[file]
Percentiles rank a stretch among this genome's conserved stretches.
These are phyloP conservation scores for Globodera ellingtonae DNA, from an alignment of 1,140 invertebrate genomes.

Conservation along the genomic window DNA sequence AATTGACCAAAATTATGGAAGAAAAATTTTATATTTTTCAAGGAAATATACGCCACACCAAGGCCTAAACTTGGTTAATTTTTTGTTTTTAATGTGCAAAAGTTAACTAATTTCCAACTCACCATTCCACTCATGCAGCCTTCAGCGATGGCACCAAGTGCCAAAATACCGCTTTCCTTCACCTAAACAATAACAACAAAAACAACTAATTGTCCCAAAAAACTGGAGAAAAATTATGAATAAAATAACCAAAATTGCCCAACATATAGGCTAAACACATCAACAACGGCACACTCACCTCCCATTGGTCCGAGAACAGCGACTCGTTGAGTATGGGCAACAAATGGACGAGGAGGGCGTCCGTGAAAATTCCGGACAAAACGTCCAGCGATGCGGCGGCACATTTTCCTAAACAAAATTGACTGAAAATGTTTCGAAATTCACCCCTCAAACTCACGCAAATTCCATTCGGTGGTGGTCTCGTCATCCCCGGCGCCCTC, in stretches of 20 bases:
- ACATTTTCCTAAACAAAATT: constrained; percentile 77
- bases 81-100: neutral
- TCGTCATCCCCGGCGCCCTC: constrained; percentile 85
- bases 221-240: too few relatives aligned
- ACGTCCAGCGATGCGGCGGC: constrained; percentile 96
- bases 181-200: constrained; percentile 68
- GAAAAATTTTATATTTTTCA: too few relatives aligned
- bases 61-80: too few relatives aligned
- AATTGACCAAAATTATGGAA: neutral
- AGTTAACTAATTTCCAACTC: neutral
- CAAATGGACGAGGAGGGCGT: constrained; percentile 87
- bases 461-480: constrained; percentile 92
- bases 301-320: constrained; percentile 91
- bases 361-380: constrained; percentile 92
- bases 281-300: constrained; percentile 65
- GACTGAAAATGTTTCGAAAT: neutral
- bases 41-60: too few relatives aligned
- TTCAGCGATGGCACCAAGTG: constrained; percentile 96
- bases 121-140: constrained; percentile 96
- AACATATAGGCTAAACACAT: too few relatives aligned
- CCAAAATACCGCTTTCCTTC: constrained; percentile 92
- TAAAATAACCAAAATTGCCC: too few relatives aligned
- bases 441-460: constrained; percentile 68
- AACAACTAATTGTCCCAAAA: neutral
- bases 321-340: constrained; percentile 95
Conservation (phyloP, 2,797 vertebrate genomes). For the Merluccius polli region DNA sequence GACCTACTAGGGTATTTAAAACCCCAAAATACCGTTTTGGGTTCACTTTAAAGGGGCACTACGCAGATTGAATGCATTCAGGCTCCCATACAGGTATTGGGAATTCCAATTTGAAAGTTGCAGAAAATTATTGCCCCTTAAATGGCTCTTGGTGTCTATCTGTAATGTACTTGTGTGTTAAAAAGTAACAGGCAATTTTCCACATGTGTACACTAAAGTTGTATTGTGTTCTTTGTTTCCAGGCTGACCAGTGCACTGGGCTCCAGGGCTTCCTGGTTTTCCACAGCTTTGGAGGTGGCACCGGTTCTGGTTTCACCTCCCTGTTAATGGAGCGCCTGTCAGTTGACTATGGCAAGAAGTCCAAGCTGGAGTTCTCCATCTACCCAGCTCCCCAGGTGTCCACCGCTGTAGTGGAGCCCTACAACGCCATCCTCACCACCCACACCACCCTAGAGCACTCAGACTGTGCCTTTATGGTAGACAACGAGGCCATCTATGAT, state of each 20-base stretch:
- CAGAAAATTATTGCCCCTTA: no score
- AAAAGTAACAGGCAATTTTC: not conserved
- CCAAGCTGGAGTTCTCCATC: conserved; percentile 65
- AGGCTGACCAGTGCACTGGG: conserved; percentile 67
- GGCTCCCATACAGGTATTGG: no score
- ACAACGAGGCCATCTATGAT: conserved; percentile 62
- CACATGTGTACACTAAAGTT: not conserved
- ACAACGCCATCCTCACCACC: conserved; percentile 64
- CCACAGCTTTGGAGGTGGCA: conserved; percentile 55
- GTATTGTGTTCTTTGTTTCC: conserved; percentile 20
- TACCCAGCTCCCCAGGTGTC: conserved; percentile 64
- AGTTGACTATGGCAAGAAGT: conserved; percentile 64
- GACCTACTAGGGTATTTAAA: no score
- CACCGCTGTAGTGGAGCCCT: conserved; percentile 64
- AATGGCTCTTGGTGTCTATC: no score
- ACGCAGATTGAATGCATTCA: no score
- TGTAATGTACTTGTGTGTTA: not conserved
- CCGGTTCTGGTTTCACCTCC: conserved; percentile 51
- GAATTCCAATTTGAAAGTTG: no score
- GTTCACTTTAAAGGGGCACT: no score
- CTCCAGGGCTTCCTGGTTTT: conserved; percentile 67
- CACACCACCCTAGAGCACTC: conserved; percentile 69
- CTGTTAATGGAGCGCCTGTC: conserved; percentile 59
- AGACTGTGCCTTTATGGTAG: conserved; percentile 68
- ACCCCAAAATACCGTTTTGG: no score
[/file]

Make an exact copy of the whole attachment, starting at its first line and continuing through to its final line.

Percentiles rank a stretch among this genome's conserved stretches.
These are phyloP conservation scores for Globodera ellingtonae DNA, from an alignment of 1,140 invertebrate genomes.

Conservation along the genomic window DNA sequence AATTGACCAAAATTATGGAAGAAAAATTTTATATTTTTCAAGGAAATATACGCCACACCAAGGCCTAAACTTGGTTAATTTTTTGTTTTTAATGTGCAAAAGTTAACTAATTTCCAACTCACCATTCCACTCATGCAGCCTTCAGCGATGGCACCAAGTGCCAAAATACCGCTTTCCTTCACCTAAACAATAACAACAAAAACAACTAATTGTCCCAAAAAACTGGAGAAAAATTATGAATAAAATAACCAAAATTGCCCAACATATAGGCTAAACACATCAACAACGGCACACTCACCTCCCATTGGTCCGAGAACAGCGACTCGTTGAGTATGGGCAACAAATGGACGAGGAGGGCGTCCGTGAAAATTCCGGACAAAACGTCCAGCGATGCGGCGGCACATTTTCCTAAACAAAATTGACTGAAAATGTTTCGAAATTCACCCCTCAAACTCACGCAAATTCCATTCGGTGGTGGTCTCGTCATCCCCGGCGCCCTC, in stretches of 20 bases:
- ACATTTTCCTAAACAAAATT: constrained; percentile 77
- bases 81-100: neutral
- TCGTCATCCCCGGCGCCCTC: constrained; percentile 85
- bases 221-240: too few relatives aligned
- ACGTCCAGCGATGCGGCGGC: constrained; percentile 96
- bases 181-200: constrained; percentile 68
- GAAAAATTTTATATTTTTCA: too few relatives aligned
- bases 61-80: too few relatives aligned
- AATTGACCAAAATTATGGAA: neutral
- AGTTAACTAATTTCCAACTC: neutral
- CAAATGGACGAGGAGGGCGT: constrained; percentile 87
- bases 461-480: constrained; percentile 92
- bases 301-320: constrained; percentile 91
- bases 361-380: constrained; percentile 92
- bases 281-300: constrained; percentile 65
- GACTGAAAATGTTTCGAAAT: neutral
- bases 41-60: too few relatives aligned
- TTCAGCGATGGCACCAAGTG: constrained; percentile 96
- bases 121-140: constrained; percentile 96
- AACATATAGGCTAAACACAT: too few relatives aligned
- CCAAAATACCGCTTTCCTTC: constrained; percentile 92
- TAAAATAACCAAAATTGCCC: too few relatives aligned
- bases 441-460: constrained; percentile 68
- AACAACTAATTGTCCCAAAA: neutral
- bases 321-340: constrained; percentile 95
Conservation (phyloP, 2,797 vertebrate genomes). For the Merluccius polli region DNA sequence GACCTACTAGGGTATTTAAAACCCCAAAATACCGTTTTGGGTTCACTTTAAAGGGGCACTACGCAGATTGAATGCATTCAGGCTCCCATACAGGTATTGGGAATTCCAATTTGAAAGTTGCAGAAAATTATTGCCCCTTAAATGGCTCTTGGTGTCTATCTGTAATGTACTTGTGTGTTAAAAAGTAACAGGCAATTTTCCACATGTGTACACTAAAGTTGTATTGTGTTCTTTGTTTCCAGGCTGACCAGTGCACTGGGCTCCAGGGCTTCCTGGTTTTCCACAGCTTTGGAGGTGGCACCGGTTCTGGTTTCACCTCCCTGTTAATGGAGCGCCTGTCAGTTGACTATGGCAAGAAGTCCAAGCTGGAGTTCTCCATCTACCCAGCTCCCCAGGTGTCCACCGCTGTAGTGGAGCCCTACAACGCCATCCTCACCACCCACACCACCCTAGAGCACTCAGACTGTGCCTTTATGGTAGACAACGAGGCCATCTATGAT, state of each 20-base stretch:
- CAGAAAATTATTGCCCCTTA: no score
- AAAAGTAACAGGCAATTTTC: not conserved
- CCAAGCTGGAGTTCTCCATC: conserved; percentile 65
- AGGCTGACCAGTGCACTGGG: conserved; percentile 67
- GGCTCCCATACAGGTATTGG: no score
- ACAACGAGGCCATCTATGAT: conserved; percentile 62
- CACATGTGTACACTAAAGTT: not conserved
- ACAACGCCATCCTCACCACC: conserved; percentile 64
- CCACAGCTTTGGAGGTGGCA: conserved; percentile 55
- GTATTGTGTTCTTTGTTTCC: conserved; percentile 20
- TACCCAGCTCCCCAGGTGTC: conserved; percentile 64
- AGTTGACTATGGCAAGAAGT: conserved; percentile 64
- GACCTACTAGGGTATTTAAA: no score
- CACCGCTGTAGTGGAGCCCT: conserved; percentile 64
- AATGGCTCTTGGTGTCTATC: no score
- ACGCAGATTGAATGCATTCA: no score
- TGTAATGTACTTGTGTGTTA: not conserved
- CCGGTTCTGGTTTCACCTCC: conserved; percentile 51
- GAATTCCAATTTGAAAGTTG: no score
- GTTCACTTTAAAGGGGCACT: no score
- CTCCAGGGCTTCCTGGTTTT: conserved; percentile 67
- CACACCACCCTAGAGCACTC: conserved; percentile 69
- CTGTTAATGGAGCGCCTGTC: conserved; percentile 59
- AGACTGTGCCTTTATGGTAG: conserved; percentile 68
- ACCCCAAAATACCGTTTTGG: no score